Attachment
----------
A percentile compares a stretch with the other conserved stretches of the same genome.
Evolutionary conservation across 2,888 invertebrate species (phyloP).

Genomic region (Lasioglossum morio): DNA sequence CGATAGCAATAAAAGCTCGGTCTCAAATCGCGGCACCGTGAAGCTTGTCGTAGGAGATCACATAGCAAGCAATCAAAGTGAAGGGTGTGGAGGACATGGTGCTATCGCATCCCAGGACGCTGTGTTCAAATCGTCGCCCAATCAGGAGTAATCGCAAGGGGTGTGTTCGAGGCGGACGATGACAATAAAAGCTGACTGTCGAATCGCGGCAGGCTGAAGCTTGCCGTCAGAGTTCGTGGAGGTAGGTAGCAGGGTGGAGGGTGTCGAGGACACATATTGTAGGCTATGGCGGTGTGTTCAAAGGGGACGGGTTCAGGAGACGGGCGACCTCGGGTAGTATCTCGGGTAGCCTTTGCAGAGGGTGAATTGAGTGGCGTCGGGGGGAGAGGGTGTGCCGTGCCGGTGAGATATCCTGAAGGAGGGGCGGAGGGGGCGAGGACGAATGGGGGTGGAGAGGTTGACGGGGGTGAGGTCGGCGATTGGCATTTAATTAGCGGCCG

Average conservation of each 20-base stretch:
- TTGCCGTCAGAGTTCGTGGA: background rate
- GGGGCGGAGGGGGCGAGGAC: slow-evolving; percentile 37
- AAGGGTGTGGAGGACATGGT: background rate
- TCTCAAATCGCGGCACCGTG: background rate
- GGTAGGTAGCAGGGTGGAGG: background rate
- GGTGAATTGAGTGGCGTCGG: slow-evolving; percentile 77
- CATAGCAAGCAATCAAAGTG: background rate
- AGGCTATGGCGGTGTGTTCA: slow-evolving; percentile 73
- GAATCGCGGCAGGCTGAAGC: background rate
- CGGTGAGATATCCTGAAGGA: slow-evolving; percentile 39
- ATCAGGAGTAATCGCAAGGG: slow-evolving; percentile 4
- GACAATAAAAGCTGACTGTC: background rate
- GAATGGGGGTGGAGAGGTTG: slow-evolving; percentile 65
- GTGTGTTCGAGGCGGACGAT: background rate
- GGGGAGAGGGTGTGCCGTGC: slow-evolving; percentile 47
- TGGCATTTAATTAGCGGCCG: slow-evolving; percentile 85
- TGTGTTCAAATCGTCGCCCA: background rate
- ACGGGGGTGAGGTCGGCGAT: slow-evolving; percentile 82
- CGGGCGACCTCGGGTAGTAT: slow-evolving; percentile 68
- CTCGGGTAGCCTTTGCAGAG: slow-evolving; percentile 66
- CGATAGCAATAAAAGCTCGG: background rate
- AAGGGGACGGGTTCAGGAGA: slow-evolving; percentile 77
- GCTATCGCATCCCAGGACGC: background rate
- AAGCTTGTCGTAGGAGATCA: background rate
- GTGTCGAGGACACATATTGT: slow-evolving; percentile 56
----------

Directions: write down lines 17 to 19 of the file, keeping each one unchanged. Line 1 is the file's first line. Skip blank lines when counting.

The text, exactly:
- GAATGGGGGTGGAGAGGTTG: slow-evolving; percentile 65
- GTGTGTTCGAGGCGGACGAT: background rate
- GGGGAGAGGGTGTGCCGTGC: slow-evolving; percentile 47